Wednesday, June 19, 2013

DR Congo: Another Envoy.

Voice of America reports

US Names New Envoy to Africa's Great Lakes

                                                                       Sen. Russ Feingold

Former Senator Russell Feingold has been named the U.S. special envoy to Africa's troubled Great Lakes region.

U.S. Secretary of State John Kerry, who announced the appointment Tuesday, said Feingold will work closely with U.N. envoy Mary Robinson to advance a U.N. framework for peace in the region.

The eastern Democratic Republic of Congo has endured years of conflict and humanitarian crisis involving militia and rebel groups, some from neighboring Rwanda and Uganda.

Kerry said that stabilizing the region and disbanding the preeminent rebel group M23 are high priorities for the Obama administration.

"We are convinced that we have to help the parties find a path to a lasting peace, to a permanent cessation of hostilities, and to the disarmament and demobilization of M23," he said.

That is going to be an interesting task given the appointment of Susan Rice as National Security Adviser.

Rice supported the multinational force that invaded Zaire (later known as the Democratic Republic of the Congo) from Rwanda in 1996 and overthrew dictator Mobutu Sese Seko, saying privately that "Anything's better than Mobutu." According to Gérard Prunier, a staffer to the Assistant Secretary said that "the only thing we have to do is look the other way," with respect to Rwanda's continued intervention. New York Times correspondent Howard W. French said that according to his sources Rice herself made the remark. In 2012 when serving as U.N. ambassador, Rice opposed efforts to publicly censure Rwandan President Paul Kagame for again supporting a Congolese rebel group, this time in the 2012 Congo conflict. The Rwandan government was a client when Rice worked at Intellibridge in 2001–02.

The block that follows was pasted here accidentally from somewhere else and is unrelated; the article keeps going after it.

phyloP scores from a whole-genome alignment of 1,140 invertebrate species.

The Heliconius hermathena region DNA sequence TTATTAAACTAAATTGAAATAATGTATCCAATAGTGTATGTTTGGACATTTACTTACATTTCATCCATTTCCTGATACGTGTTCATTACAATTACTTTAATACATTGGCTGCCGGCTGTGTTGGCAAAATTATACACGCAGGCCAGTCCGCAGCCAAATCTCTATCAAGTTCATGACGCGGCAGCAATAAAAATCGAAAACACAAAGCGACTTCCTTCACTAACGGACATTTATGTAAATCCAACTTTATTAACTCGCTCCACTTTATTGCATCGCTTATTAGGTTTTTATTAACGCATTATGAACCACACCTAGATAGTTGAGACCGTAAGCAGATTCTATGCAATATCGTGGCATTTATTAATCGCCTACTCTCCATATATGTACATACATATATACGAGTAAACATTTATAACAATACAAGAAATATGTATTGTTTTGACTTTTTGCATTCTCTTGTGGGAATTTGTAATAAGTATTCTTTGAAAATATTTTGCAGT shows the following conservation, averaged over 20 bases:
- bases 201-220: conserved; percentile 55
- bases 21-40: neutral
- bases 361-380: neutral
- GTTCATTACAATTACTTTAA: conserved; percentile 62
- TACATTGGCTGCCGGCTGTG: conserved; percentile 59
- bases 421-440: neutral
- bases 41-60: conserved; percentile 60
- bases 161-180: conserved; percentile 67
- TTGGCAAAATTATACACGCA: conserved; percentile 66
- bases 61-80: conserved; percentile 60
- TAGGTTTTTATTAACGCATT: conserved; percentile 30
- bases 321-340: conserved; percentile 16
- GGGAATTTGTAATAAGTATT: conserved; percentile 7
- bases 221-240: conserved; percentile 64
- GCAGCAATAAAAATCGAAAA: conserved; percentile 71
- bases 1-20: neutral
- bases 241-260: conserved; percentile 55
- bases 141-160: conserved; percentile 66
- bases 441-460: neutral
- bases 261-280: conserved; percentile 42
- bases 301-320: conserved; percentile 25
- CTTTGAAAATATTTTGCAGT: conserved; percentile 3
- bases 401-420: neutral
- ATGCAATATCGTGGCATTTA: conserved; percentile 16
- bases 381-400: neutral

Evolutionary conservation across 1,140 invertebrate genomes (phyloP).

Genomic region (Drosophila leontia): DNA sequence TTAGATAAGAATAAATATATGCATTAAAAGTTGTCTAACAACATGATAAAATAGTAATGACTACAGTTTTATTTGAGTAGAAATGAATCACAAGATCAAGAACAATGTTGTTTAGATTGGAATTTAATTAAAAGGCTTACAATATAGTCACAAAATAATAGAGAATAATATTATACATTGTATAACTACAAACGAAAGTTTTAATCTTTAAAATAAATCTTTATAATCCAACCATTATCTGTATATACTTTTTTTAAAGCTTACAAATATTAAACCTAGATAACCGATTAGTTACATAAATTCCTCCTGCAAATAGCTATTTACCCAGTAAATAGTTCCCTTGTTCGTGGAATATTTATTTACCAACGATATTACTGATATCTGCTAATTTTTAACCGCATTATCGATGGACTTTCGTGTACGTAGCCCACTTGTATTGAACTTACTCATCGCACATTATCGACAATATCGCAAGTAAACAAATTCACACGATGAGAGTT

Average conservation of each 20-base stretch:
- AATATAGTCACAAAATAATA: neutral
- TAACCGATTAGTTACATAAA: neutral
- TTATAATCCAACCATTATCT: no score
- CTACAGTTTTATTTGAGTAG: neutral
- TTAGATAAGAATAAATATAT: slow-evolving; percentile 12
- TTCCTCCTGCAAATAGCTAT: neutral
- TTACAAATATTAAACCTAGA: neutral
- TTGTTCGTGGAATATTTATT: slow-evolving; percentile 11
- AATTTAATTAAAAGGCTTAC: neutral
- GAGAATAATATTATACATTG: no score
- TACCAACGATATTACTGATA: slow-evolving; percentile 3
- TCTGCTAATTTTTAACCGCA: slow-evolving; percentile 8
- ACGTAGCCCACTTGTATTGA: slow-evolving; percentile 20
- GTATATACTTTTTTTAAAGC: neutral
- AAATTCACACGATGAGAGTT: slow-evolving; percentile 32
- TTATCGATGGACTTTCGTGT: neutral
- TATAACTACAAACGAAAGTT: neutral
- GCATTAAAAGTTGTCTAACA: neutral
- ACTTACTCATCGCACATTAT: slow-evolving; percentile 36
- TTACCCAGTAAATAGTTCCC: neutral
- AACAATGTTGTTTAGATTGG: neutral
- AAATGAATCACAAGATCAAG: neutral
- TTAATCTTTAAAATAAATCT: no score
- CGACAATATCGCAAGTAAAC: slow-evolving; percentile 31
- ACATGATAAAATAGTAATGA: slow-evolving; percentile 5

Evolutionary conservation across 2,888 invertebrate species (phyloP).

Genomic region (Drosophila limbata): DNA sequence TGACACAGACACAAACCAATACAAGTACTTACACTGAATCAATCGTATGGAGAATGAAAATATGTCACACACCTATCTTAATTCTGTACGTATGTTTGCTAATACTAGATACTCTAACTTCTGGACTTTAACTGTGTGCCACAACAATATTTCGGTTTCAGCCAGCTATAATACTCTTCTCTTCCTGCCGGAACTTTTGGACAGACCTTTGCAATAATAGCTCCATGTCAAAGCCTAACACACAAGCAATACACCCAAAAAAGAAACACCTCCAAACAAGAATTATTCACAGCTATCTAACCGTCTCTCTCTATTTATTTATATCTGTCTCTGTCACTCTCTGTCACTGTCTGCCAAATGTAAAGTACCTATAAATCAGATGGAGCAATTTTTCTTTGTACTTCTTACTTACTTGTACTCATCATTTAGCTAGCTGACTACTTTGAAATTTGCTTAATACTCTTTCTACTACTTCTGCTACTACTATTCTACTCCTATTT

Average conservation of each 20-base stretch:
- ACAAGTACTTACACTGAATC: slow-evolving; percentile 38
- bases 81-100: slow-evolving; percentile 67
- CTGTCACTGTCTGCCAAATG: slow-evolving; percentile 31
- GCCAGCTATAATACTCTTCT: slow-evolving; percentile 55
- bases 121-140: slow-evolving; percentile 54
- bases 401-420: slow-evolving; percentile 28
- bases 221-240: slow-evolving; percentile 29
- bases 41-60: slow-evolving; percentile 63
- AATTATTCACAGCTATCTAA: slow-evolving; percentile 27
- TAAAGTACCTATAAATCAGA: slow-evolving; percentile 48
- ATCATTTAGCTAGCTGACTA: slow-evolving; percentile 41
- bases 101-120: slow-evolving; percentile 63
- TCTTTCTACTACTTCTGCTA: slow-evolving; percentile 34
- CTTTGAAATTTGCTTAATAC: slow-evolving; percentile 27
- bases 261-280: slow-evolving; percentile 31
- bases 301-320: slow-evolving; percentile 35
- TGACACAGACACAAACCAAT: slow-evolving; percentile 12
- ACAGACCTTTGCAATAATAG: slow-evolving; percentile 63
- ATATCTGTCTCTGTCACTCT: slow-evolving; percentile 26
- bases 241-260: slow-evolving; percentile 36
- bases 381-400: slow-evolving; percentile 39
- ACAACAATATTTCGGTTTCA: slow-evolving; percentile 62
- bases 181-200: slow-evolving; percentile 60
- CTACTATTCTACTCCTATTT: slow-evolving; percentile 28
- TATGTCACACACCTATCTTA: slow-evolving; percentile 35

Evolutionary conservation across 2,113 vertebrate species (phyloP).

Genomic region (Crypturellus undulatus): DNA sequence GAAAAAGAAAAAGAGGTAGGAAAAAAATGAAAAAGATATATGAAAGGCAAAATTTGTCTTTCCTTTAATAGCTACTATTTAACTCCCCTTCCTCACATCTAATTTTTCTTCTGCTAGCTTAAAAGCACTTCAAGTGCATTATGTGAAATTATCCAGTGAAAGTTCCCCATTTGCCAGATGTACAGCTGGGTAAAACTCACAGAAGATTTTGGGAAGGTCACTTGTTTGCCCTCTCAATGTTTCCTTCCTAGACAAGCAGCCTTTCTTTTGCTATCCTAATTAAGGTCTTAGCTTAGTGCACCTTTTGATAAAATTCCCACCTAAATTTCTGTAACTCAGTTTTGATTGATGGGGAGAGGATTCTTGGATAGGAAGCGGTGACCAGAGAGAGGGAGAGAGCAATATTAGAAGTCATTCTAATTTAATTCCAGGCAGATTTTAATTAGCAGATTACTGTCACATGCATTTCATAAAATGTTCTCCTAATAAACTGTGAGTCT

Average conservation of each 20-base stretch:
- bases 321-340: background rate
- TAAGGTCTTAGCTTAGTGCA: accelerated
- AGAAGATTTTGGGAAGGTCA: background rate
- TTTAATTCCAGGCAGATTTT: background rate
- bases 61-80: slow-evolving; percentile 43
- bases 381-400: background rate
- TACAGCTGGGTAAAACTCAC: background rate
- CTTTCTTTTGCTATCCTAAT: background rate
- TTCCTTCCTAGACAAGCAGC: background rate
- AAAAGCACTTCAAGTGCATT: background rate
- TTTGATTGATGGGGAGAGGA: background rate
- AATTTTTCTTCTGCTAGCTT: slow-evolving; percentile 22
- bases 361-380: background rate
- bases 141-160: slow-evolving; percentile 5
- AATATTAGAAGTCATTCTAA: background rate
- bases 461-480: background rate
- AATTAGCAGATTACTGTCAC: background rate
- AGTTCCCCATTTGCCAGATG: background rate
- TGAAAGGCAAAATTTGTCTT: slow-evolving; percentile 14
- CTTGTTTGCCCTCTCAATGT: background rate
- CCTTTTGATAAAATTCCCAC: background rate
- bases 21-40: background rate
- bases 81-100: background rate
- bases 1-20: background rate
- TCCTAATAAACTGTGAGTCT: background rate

The DRC government has accused Rwanda and Uganda of supporting M23, which took over the city of Goma briefly last year. Rwanda and Uganda deny the accusation.

The evidence against Rwanda is fairly solid, Uganda less so.

Kerry said Feingold - who is 60 years old and served three terms as a senator from the state of Wisconsin - was known as the Senate's leading advocate and expert on Africa.

It certainly doesn't feature on his Wikipedia page.

The appointment was quickly applauded by activist group The Enough Project, which works to end crimes against humanity in Africa.

The group said Feingold must work to ensure the peace process between Congo and its neighbors addresses security, economic and refugee issues.

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